[ISN] Navy unveils its network command

From: InfoSec News (isnat_private)
Date: Mon Jul 15 2002 - 03:48:33 PDT

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    The Virginian-Pilot
    July 12, 2002 
    VIRGINIA BEACH -- In future wars, the military hopes to integrate its
    battlefield information so seamlessly that sailors, Marines, airmen
    and soldiers will be able to watch events unfold as they happen.
    To that end, a top-level naval command officially opened Thursday to
    oversee the development and maintenance of critical information
    networks throughout the fleet.
    With the Naval Network Warfare Command at Little Creek Naval
    Amphibious Base, the Navy gives a high profile to a concept that calls
    for linking ships, aircraft and ground forces in elaborate electronic
    networks that allow them to share information about the enemy
    Adm. Robert J. Natter, commander of both U.S. Fleet Forces Command and
    the Atlantic Fleet, said in a speech Thursday that the command would
    be charged with providing ``reliable, fast and secure information'' to
    the nation's warfighters in battle.
    Vice Adm. Richard W. Mayo will serve as the command's first leader. He
    previously served on the staff of the Chief of Naval Operations as
    director of the Navy's Space and Information Warfare Command and
    Control operation in Washington, D.C.
    In its charge, the new network warfare command will direct the Fleet
    Information Warfare Center, the Naval Network and Space Operations
    Command in Dahlgren and the Navy Component Task Force Computer Network
    Defense in Washington, D.C.
    NETWARCOM, as the new command will be called, will also become the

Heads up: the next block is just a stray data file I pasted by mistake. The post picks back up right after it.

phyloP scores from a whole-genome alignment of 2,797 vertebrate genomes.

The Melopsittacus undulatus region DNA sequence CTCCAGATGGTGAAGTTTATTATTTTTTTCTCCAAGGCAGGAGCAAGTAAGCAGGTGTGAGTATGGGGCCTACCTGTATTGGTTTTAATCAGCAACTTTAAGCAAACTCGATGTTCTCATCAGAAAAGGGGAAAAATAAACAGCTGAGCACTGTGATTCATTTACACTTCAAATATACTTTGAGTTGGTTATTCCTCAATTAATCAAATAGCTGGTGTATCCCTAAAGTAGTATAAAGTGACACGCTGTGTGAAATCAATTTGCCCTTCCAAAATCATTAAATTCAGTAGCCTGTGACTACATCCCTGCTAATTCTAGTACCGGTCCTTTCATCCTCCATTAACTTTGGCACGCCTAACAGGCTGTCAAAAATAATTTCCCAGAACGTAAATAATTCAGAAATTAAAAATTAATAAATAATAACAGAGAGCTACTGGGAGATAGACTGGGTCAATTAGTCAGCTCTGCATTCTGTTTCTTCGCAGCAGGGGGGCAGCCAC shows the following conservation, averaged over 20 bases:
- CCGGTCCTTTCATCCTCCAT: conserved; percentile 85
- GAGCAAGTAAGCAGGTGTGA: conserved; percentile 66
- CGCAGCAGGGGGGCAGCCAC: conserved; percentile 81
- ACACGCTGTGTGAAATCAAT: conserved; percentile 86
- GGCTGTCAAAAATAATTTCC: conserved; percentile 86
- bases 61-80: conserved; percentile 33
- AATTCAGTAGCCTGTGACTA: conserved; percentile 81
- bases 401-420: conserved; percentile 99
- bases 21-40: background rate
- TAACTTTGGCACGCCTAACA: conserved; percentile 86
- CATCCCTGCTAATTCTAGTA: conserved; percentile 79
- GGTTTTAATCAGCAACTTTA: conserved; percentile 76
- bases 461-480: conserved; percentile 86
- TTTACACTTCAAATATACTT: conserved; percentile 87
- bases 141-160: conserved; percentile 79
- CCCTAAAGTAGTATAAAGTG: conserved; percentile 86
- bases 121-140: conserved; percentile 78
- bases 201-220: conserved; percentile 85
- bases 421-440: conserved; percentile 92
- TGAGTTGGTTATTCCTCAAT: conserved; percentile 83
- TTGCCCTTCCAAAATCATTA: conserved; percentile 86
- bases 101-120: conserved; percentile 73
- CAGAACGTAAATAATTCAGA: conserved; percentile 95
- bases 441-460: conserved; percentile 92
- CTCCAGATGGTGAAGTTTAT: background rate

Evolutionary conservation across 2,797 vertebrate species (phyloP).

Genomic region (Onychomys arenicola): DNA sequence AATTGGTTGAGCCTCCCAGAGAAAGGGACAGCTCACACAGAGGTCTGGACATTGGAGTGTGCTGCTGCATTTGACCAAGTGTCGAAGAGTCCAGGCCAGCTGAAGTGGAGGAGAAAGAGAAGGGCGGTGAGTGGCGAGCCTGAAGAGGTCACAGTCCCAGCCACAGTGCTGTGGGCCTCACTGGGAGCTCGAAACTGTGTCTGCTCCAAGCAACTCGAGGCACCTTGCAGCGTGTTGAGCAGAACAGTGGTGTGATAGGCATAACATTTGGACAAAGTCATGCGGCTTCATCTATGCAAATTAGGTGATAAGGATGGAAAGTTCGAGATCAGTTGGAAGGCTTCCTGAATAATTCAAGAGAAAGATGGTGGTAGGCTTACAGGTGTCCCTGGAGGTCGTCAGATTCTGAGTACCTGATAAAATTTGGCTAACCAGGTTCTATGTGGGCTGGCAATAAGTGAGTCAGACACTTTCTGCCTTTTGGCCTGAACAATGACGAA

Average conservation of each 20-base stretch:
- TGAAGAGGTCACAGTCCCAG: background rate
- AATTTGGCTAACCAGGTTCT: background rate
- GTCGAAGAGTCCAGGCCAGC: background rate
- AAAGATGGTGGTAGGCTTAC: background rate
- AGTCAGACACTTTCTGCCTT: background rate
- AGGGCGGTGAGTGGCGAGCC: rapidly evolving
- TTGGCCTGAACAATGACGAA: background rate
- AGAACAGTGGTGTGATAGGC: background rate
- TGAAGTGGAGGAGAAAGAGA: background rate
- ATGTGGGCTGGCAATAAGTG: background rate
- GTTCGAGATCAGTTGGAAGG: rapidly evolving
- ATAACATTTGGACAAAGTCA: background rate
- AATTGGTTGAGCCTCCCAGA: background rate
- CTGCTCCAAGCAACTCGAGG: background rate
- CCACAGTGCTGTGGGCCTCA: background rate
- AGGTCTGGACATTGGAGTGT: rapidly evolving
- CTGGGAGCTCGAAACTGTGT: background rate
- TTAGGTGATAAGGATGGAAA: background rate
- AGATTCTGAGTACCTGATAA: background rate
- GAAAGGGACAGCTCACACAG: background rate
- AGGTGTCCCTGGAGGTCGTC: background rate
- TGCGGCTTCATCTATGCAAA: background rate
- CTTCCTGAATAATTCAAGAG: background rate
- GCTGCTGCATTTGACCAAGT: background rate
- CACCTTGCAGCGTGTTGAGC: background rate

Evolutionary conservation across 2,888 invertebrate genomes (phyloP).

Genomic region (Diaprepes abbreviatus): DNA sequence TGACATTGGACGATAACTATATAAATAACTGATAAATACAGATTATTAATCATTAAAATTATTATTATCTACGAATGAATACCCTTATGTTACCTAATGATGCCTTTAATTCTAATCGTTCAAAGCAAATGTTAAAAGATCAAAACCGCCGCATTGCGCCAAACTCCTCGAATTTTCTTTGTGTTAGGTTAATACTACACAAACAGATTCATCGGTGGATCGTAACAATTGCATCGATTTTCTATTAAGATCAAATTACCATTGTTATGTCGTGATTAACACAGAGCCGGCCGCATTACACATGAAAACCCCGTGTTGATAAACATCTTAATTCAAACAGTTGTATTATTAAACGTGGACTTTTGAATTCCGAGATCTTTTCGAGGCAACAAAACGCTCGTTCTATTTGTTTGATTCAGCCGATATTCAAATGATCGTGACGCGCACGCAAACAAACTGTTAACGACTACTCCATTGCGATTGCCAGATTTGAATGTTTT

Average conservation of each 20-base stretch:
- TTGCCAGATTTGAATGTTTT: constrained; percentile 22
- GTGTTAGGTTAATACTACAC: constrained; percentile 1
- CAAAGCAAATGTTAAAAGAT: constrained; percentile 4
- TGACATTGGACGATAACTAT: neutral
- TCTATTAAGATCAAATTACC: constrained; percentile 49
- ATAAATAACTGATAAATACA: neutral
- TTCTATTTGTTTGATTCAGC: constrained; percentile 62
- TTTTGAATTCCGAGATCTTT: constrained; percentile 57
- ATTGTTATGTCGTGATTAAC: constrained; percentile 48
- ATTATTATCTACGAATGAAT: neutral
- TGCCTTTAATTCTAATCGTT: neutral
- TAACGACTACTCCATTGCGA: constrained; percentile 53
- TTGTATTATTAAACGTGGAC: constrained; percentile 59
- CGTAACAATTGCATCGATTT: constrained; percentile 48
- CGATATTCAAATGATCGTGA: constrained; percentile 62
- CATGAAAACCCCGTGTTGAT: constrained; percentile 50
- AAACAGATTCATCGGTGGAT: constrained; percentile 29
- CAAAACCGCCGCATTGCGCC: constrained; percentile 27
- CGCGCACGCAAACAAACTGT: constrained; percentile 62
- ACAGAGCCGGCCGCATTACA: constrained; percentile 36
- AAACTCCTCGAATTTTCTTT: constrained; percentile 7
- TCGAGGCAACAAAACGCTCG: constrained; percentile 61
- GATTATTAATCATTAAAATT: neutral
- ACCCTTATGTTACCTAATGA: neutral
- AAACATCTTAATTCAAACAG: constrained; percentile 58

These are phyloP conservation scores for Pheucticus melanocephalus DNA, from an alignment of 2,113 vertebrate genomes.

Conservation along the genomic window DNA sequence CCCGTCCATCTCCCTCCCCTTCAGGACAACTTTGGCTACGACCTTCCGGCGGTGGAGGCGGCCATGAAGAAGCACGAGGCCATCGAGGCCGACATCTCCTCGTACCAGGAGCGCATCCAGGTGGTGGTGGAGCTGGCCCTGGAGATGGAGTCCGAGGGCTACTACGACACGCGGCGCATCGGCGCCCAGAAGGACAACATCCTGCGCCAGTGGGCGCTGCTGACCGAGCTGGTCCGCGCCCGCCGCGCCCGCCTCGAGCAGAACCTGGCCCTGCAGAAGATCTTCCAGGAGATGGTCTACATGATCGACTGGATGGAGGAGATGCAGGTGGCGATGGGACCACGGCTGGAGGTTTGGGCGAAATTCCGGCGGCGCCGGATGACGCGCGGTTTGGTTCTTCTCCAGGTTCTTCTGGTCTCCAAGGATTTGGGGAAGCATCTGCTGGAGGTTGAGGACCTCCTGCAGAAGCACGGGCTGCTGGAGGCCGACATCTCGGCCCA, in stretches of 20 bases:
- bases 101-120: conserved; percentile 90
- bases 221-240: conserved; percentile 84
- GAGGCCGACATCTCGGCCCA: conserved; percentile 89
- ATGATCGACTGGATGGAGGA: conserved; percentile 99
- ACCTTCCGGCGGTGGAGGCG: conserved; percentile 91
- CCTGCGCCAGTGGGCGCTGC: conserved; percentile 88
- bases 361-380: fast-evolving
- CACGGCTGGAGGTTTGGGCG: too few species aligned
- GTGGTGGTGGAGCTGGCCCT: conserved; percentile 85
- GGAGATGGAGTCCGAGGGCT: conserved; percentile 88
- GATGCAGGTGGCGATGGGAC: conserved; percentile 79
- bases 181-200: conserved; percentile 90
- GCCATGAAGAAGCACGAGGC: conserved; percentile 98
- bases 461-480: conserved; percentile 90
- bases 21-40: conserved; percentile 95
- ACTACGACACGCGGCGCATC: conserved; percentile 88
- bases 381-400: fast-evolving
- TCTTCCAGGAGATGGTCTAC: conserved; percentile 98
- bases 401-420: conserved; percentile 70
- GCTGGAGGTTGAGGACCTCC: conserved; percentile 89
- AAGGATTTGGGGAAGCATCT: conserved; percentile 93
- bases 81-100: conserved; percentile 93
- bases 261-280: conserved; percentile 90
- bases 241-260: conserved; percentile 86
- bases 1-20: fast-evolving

naval component of U.S. Space Command.
    It will coordinate information operations and technology, as well as
    space requirements and operations within the Navy.
    The staff at the command will not exceed 60 people, Mayo said. But
    other reports indicate that the command will direct approximately
    7,000 personnel worldwide.
    Mayo refused to say how much the annual budget for the command would
    be, but earlier reports to Congress said that command's starting
    budget will be $5.5 million. The total will increase to $14.8 million
    per year by 2004, according to a fact sheet the Navy distributed to
    members of Congress.
    The figure, though, pales in comparison to the billion-dollar budgets
    of the Navy's other type commands over air and ship operations.
    Mayo said that network warfare in Operation Enduring Freedom ``worked,
    but it's fragile.''
    Other analysts have agreed, applauding technological advances that
    enabled almost instantaneous information from sensors manned by
    special forces on the ground to carrier-based jet fighters in the
    ``But the conflict in Afghanistan only proves that the integration
    ``technically works in a nonhostile or low-threat environment,'' Milan
    Vego wrote in this month's edition of the Naval Institute magazine,
    ``It does not tell us,'' wrote Vego, a professor of operations at the
    Naval War College in Rhode Island, ``whether U.S. systems are robust
    enough to operate smoothly in the face of a determined physical and
    electronic attack by a resourceful and skillful enemy.''
    Reach Matthew Dolan at mdolanat_private or 446-2322.
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